frequencies. Leave it run for a few days and you will find all the
system frequencies and whatever talkgroups were used.
The scanner world is a dynamic place, things change all the time. The
BCD396XT allows you to update the radio to accommodate some of these
changes by upgrading the firmware of the radio. This feature allows you
to apply fixes and updates provided by Uniden. Some of these changes
might include bug fixes, rebanding fixes, updates due to new FCC rules
or allocations, or new features. So far all Uniden Firmware updates
have been free, although Uniden has indicated that there might be some
future optional updates that you can purchase if you want them.
You can view the current Firmware Version in the Settings Menu under
"See Scanner Info"
The 396 has a lot of options that you can set, many of which you will
never see. Some however obscure, may come up from time to time, and
some of these are in the Setting Menu.
You can do things like:
-Adjust the Keyboard Beep volume so that it follows the volume control
or is set to a specific volume level regardless of the regular volume
-Set the radio to go into Battery Saver mode or not and set how long
the radio will charge batteries for.
-Make adjustments to the AGC (Automatic Gain Control) settings for both
digital and analog signals.
-Adjust the LCD contrast of the display to suit your tastes.
-Adjust how the radio communicates with the GPS unit and how it will
-Set the speed of the serial port to match your GPS and computer as
-Adjust the default step size and modes of the various scanner bands.
When these modes change the radio can change with it.
Like its predecessors the BCD396XT has the CloseCall feature that
allows you to find nearby transmitters. This is basically a very fast
search thru large chunks of spectrum looking for strong signals. When a
signal is detected the search narrows quickly and then stops on the
active channel. All this takes place in milliseconds.
You can set the radio to search for digital signals only, analog only
or both. You can also set the radio to find CTCSS, DCS or NAC codes
during CloseCall. CloseCall may be set up to run at the same time as
other scanning or search occurs, with "Do Not Disturb" (DND) so that it
only check for Close Call when there is no other traffic being heard,
or with CloseCall Only.
When you set the radio to "Close Call Only" mode the display shows the
numbers 1 thru 7, and relative signal strength bars. When a signal is
found the number that corresponds with the number flashes, so you can
tell what band the hit was from. When you press a key the frequency is
displayed, along with the CTCSS, DCS or NAC code if that mode is on.
The bands are numbered:
to 54 MHz
to 108 MHz
to 137 MHz
to 225 MHz
to 320 MHz
to 512 MH
to 1300 MHz
Call Temporary Store
A new Close Call Feature is the Temporary Store. This saves the last 10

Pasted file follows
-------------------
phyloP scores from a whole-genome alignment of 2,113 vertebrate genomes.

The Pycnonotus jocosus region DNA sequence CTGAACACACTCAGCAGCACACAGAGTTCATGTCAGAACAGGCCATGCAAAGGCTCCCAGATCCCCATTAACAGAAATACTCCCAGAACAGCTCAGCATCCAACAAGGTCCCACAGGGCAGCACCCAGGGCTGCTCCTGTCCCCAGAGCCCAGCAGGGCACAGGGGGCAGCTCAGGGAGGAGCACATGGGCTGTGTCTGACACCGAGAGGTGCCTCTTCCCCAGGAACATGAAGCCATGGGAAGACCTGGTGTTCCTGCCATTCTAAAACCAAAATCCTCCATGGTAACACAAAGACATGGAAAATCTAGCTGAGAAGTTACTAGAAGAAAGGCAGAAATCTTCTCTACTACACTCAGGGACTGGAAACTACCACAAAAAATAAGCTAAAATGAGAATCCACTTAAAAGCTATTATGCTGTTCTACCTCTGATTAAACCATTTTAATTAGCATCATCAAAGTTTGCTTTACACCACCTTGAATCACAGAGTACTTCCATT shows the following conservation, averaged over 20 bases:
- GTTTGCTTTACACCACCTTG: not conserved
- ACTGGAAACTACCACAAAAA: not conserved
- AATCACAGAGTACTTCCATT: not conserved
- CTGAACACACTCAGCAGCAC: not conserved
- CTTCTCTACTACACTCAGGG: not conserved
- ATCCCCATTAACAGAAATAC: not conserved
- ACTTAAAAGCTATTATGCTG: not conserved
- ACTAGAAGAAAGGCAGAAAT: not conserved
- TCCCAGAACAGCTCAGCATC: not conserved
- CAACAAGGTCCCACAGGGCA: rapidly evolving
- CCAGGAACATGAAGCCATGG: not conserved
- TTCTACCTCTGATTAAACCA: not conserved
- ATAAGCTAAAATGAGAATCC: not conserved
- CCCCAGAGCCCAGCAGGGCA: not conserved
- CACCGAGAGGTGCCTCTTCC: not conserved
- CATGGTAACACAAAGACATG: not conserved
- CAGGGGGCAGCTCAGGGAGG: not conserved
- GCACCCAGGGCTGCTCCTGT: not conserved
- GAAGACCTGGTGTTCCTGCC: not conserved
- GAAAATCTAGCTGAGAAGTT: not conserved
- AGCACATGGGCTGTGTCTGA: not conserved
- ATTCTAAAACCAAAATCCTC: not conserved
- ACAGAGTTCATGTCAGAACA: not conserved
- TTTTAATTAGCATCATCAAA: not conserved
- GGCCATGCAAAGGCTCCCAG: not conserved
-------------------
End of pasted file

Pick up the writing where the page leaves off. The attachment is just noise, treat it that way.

Close Call hits in an easy to find memory space. This is great for
finding new frequencies at the mall or around town, even if you don't
have a pad to write them down.
The BCD396XT has the Uniden "Repeater Find" feature. When the radio
detects activity on frequencies it recognizes as repeater inputs in the
UHF and 800/900 MHz. bands it will check for activity on the
corresponding repeater output channel. If traffic is heard there then
the radio will monitor the output channel instead, assuming that the
traffic is being heard thru a repeater.
* This is a general search through the popular public safety bands
which does include what is now UHF TV in some areas and public safety
in others between 470-512 MHz, this can cause the search to lock up in
areas where TV signals are used in this band.)
Note that in the marine and railroad service searches the scanner will
show both the frequency and the rail or marine radio channel number, a
very handy feature.
Called Custom Searches in the Menu, these allow you to set up specified
frequency ranges to search. Set a lower and upper limit, a couple other
parameters and off you go. If you know your monitoring target uses
radios in the 460-465 range for example, set up a search between these
limits and listen for your target. You can also set these up to search
for trunked control channels to search out trunked systems.
During your searches you can have the radio store finds and then you
can refer to them later. This can be done on a trunked system, in which
case the radio will store active Talkgroups, or on conventional
(non-trunked) frequency ranges, where it saves the actual frequencies
it finds. You can also use this on Service Searches.
Scan & More
You can even set it to search one or more ranges, or one or more
service searches, then scan some groups and then return back to
searching. This is a unbelievable feature that not everyone takes
advantage of but we highly recommend it. (For example if your doing
rail-fanning/rail-scanning by searching the RR service search range you
can also scan the local police and fire departments at the same time.)
Temporary and regular lockouts also work for most searches. Some of the
Close Call search functions are also applicable to regular search.
Quick-Access Search Keys
This allows you to have 3 different Searches preset in your radio. You
then can turn on any of these quickly and perform the search you want.
Close Call Options
CTCSS, DCS, NAC
You can set the radio to search for CTCSS and DCS codes during
searches, the code will appear on the display if there is such a code